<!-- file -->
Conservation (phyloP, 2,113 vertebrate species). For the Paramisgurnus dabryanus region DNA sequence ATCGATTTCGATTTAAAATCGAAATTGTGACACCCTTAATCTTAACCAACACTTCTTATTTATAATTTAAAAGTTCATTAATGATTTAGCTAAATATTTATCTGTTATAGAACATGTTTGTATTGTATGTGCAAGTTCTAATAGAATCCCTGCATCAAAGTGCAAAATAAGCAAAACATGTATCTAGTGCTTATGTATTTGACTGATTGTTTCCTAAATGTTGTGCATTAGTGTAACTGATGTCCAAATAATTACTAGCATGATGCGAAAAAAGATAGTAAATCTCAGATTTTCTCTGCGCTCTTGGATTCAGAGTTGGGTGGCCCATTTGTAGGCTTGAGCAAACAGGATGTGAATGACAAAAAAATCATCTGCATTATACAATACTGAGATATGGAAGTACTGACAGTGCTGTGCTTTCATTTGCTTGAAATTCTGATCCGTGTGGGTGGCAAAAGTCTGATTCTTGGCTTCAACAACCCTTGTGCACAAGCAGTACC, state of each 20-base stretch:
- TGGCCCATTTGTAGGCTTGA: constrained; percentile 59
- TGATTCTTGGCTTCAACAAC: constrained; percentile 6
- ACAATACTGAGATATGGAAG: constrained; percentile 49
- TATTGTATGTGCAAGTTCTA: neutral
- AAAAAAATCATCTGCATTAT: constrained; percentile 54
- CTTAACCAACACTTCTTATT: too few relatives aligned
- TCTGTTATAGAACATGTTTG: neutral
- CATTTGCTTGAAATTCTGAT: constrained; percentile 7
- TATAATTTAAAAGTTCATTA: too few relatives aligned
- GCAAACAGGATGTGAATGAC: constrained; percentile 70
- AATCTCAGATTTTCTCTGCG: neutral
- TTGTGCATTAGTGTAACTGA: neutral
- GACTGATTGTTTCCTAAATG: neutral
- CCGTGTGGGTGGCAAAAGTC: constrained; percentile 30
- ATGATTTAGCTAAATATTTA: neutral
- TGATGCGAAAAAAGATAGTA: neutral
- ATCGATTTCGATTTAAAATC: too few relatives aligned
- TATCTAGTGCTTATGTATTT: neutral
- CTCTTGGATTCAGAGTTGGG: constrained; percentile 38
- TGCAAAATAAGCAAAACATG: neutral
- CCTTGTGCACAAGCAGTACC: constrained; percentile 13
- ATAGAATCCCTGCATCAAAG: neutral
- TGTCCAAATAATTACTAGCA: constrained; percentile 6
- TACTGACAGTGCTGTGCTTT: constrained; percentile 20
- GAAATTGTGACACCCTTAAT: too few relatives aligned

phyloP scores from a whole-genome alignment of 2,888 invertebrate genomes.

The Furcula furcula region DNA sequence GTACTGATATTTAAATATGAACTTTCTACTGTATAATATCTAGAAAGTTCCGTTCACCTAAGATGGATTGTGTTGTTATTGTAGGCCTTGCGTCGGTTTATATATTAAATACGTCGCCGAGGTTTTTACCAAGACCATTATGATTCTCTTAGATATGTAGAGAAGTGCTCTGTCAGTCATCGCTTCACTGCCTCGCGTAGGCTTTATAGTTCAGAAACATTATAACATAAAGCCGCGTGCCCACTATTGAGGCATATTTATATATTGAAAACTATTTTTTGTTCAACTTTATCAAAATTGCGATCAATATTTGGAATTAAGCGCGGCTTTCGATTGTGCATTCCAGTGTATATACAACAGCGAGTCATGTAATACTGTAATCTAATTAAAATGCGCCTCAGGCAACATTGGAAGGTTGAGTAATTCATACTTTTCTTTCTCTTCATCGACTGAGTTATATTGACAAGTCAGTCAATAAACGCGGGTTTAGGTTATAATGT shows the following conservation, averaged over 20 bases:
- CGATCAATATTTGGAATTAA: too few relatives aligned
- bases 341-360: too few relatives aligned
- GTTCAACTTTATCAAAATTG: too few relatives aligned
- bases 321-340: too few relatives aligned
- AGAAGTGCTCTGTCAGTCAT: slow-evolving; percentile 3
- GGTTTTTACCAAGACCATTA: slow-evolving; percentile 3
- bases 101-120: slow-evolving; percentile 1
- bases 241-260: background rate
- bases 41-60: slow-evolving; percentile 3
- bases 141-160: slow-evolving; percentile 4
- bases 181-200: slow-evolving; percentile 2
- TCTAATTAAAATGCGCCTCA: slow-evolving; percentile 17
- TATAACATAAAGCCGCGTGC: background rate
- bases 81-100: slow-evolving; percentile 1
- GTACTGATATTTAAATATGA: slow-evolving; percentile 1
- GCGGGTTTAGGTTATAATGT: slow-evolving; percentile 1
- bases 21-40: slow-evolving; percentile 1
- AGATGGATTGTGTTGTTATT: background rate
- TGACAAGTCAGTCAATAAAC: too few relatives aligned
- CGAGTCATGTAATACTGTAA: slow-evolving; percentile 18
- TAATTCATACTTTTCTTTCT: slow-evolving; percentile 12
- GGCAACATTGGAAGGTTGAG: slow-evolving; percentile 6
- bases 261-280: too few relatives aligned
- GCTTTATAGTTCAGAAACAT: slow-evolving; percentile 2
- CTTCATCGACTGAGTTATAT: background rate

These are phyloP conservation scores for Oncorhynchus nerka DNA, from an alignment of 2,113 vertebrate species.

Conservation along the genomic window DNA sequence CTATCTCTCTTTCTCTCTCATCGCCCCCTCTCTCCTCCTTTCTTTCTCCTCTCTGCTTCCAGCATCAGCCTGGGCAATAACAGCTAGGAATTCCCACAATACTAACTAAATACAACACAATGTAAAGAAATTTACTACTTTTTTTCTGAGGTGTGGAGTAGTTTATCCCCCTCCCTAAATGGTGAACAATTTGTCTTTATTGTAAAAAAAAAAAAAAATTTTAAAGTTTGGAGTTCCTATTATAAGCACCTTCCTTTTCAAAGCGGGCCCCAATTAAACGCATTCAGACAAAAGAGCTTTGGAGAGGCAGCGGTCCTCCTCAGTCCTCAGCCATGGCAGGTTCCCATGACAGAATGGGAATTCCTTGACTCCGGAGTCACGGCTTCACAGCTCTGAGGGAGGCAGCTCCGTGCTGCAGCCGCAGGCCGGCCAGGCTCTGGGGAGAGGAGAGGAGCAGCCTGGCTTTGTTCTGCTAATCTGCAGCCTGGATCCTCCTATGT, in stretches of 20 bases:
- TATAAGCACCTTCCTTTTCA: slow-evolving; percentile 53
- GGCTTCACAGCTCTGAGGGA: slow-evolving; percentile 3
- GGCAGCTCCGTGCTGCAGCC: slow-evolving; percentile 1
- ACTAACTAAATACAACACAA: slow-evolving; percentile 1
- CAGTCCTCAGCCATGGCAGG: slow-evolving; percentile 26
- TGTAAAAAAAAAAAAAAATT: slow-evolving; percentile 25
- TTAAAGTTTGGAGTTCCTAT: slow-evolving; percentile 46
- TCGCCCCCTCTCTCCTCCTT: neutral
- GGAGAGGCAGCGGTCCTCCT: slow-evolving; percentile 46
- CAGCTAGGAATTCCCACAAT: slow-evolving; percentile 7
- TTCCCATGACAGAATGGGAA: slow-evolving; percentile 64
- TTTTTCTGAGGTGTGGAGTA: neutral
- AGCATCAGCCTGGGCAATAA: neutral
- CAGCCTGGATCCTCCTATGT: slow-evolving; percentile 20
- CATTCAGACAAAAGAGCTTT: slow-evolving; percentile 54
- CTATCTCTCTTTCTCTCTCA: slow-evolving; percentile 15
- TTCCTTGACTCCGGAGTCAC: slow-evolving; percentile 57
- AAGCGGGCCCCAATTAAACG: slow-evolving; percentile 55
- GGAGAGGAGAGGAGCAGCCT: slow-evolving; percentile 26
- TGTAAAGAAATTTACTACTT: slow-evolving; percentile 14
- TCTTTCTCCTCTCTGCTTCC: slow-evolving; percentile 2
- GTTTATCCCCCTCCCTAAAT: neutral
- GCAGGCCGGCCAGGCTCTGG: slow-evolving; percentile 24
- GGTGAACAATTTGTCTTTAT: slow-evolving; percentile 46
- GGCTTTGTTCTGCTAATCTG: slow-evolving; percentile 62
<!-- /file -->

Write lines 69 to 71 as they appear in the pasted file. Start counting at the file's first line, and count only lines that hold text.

- CAGCCTGGATCCTCCTATGT: slow-evolving; percentile 20
- CATTCAGACAAAAGAGCTTT: slow-evolving; percentile 54
- CTATCTCTCTTTCTCTCTCA: slow-evolving; percentile 15